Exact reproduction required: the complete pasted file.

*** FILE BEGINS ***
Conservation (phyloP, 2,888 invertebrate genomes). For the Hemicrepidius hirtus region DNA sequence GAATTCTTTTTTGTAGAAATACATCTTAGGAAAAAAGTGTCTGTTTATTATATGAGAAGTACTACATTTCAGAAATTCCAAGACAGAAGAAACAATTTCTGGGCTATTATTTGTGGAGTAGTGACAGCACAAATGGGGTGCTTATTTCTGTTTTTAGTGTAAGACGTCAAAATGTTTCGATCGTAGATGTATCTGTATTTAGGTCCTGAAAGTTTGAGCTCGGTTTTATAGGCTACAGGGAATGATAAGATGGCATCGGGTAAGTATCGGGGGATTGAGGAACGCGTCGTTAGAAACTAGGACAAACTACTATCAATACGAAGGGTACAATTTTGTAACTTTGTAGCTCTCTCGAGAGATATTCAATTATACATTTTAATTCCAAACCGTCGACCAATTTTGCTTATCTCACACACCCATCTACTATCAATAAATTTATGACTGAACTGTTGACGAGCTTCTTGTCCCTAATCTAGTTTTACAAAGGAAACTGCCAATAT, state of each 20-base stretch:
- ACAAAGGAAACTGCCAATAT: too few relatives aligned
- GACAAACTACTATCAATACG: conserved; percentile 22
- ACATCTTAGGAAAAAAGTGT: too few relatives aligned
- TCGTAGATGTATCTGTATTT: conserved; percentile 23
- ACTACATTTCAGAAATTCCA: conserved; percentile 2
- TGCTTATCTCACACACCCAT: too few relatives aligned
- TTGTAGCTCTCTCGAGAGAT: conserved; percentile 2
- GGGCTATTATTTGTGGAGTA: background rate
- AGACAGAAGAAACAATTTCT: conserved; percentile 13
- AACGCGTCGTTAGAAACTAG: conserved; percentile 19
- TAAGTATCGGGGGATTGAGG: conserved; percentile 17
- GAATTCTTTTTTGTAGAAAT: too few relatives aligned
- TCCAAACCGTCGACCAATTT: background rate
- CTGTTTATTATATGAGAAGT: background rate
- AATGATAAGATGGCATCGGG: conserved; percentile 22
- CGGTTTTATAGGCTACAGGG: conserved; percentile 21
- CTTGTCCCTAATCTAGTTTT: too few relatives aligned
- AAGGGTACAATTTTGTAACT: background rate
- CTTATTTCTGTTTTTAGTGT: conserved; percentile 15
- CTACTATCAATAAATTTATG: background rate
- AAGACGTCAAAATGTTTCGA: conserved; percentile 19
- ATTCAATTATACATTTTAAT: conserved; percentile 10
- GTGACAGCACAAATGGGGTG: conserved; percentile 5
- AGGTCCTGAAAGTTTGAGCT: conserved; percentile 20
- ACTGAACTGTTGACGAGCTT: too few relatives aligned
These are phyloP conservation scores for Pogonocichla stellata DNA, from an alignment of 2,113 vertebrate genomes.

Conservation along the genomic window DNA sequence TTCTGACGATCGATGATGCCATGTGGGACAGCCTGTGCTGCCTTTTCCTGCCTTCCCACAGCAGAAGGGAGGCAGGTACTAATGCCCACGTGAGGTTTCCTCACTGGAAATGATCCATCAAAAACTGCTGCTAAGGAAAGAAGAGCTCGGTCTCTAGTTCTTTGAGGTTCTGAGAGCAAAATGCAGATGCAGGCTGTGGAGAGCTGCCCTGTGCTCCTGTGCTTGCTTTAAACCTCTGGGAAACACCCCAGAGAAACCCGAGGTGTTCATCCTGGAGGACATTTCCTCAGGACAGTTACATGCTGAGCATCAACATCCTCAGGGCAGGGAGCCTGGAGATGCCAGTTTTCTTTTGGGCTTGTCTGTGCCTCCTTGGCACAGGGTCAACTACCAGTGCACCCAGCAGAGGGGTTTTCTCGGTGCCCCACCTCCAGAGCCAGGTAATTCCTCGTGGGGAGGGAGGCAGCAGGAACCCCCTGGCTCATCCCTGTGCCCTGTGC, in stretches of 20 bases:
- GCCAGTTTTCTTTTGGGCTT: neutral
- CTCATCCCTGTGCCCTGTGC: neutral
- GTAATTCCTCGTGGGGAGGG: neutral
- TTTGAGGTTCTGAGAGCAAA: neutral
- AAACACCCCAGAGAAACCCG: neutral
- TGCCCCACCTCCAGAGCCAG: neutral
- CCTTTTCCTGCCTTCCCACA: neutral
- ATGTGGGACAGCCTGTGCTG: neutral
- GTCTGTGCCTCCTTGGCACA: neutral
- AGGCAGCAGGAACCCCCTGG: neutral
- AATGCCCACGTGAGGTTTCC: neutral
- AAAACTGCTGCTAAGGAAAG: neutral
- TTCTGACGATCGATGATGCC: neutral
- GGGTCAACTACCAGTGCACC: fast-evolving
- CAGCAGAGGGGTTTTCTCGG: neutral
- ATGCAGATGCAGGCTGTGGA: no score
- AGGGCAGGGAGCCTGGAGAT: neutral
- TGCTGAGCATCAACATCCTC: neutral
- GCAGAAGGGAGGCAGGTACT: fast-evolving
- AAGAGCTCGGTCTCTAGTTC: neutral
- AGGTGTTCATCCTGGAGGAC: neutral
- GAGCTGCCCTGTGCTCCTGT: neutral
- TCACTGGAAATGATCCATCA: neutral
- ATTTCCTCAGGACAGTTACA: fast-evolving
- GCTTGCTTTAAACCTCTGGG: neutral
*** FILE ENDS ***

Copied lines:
Conservation (phyloP, 2,888 invertebrate genomes). For the Hemicrepidius hirtus region DNA sequence GAATTCTTTTTTGTAGAAATACATCTTAGGAAAAAAGTGTCTGTTTATTATATGAGAAGTACTACATTTCAGAAATTCCAAGACAGAAGAAACAATTTCTGGGCTATTATTTGTGGAGTAGTGACAGCACAAATGGGGTGCTTATTTCTGTTTTTAGTGTAAGACGTCAAAATGTTTCGATCGTAGATGTATCTGTATTTAGGTCCTGAAAGTTTGAGCTCGGTTTTATAGGCTACAGGGAATGATAAGATGGCATCGGGTAAGTATCGGGGGATTGAGGAACGCGTCGTTAGAAACTAGGACAAACTACTATCAATACGAAGGGTACAATTTTGTAACTTTGTAGCTCTCTCGAGAGATATTCAATTATACATTTTAATTCCAAACCGTCGACCAATTTTGCTTATCTCACACACCCATCTACTATCAATAAATTTATGACTGAACTGTTGACGAGCTTCTTGTCCCTAATCTAGTTTTACAAAGGAAACTGCCAATAT, state of each 20-base stretch:
- ACAAAGGAAACTGCCAATAT: too few relatives aligned
- GACAAACTACTATCAATACG: conserved; percentile 22
- ACATCTTAGGAAAAAAGTGT: too few relatives aligned
- TCGTAGATGTATCTGTATTT: conserved; percentile 23
- ACTACATTTCAGAAATTCCA: conserved; percentile 2
- TGCTTATCTCACACACCCAT: too few relatives aligned
- TTGTAGCTCTCTCGAGAGAT: conserved; percentile 2
- GGGCTATTATTTGTGGAGTA: background rate
- AGACAGAAGAAACAATTTCT: conserved; percentile 13
- AACGCGTCGTTAGAAACTAG: conserved; percentile 19
- TAAGTATCGGGGGATTGAGG: conserved; percentile 17
- GAATTCTTTTTTGTAGAAAT: too few relatives aligned
- TCCAAACCGTCGACCAATTT: background rate
- CTGTTTATTATATGAGAAGT: background rate
- AATGATAAGATGGCATCGGG: conserved; percentile 22
- CGGTTTTATAGGCTACAGGG: conserved; percentile 21
- CTTGTCCCTAATCTAGTTTT: too few relatives aligned
- AAGGGTACAATTTTGTAACT: background rate
- CTTATTTCTGTTTTTAGTGT: conserved; percentile 15
- CTACTATCAATAAATTTATG: background rate
- AAGACGTCAAAATGTTTCGA: conserved; percentile 19
- ATTCAATTATACATTTTAAT: conserved; percentile 10
- GTGACAGCACAAATGGGGTG: conserved; percentile 5
- AGGTCCTGAAAGTTTGAGCT: conserved; percentile 20
- ACTGAACTGTTGACGAGCTT: too few relatives aligned
These are phyloP conservation scores for Pogonocichla stellata DNA, from an alignment of 2,113 vertebrate genomes.

Conservation along the genomic window DNA sequence TTCTGACGATCGATGATGCCATGTGGGACAGCCTGTGCTGCCTTTTCCTGCCTTCCCACAGCAGAAGGGAGGCAGGTACTAATGCCCACGTGAGGTTTCCTCACTGGAAATGATCCATCAAAAACTGCTGCTAAGGAAAGAAGAGCTCGGTCTCTAGTTCTTTGAGGTTCTGAGAGCAAAATGCAGATGCAGGCTGTGGAGAGCTGCCCTGTGCTCCTGTGCTTGCTTTAAACCTCTGGGAAACACCCCAGAGAAACCCGAGGTGTTCATCCTGGAGGACATTTCCTCAGGACAGTTACATGCTGAGCATCAACATCCTCAGGGCAGGGAGCCTGGAGATGCCAGTTTTCTTTTGGGCTTGTCTGTGCCTCCTTGGCACAGGGTCAACTACCAGTGCACCCAGCAGAGGGGTTTTCTCGGTGCCCCACCTCCAGAGCCAGGTAATTCCTCGTGGGGAGGGAGGCAGCAGGAACCCCCTGGCTCATCCCTGTGCCCTGTGC, in stretches of 20 bases:
- GCCAGTTTTCTTTTGGGCTT: neutral
- CTCATCCCTGTGCCCTGTGC: neutral
- GTAATTCCTCGTGGGGAGGG: neutral
- TTTGAGGTTCTGAGAGCAAA: neutral
- AAACACCCCAGAGAAACCCG: neutral
- TGCCCCACCTCCAGAGCCAG: neutral
- CCTTTTCCTGCCTTCCCACA: neutral
- ATGTGGGACAGCCTGTGCTG: neutral
- GTCTGTGCCTCCTTGGCACA: neutral
- AGGCAGCAGGAACCCCCTGG: neutral
- AATGCCCACGTGAGGTTTCC: neutral
- AAAACTGCTGCTAAGGAAAG: neutral
- TTCTGACGATCGATGATGCC: neutral
- GGGTCAACTACCAGTGCACC: fast-evolving
- CAGCAGAGGGGTTTTCTCGG: neutral
- ATGCAGATGCAGGCTGTGGA: no score
- AGGGCAGGGAGCCTGGAGAT: neutral
- TGCTGAGCATCAACATCCTC: neutral
- GCAGAAGGGAGGCAGGTACT: fast-evolving
- AAGAGCTCGGTCTCTAGTTC: neutral
- AGGTGTTCATCCTGGAGGAC: neutral
- GAGCTGCCCTGTGCTCCTGT: neutral
- TCACTGGAAATGATCCATCA: neutral
- ATTTCCTCAGGACAGTTACA: fast-evolving
- GCTTGCTTTAAACCTCTGGG: neutral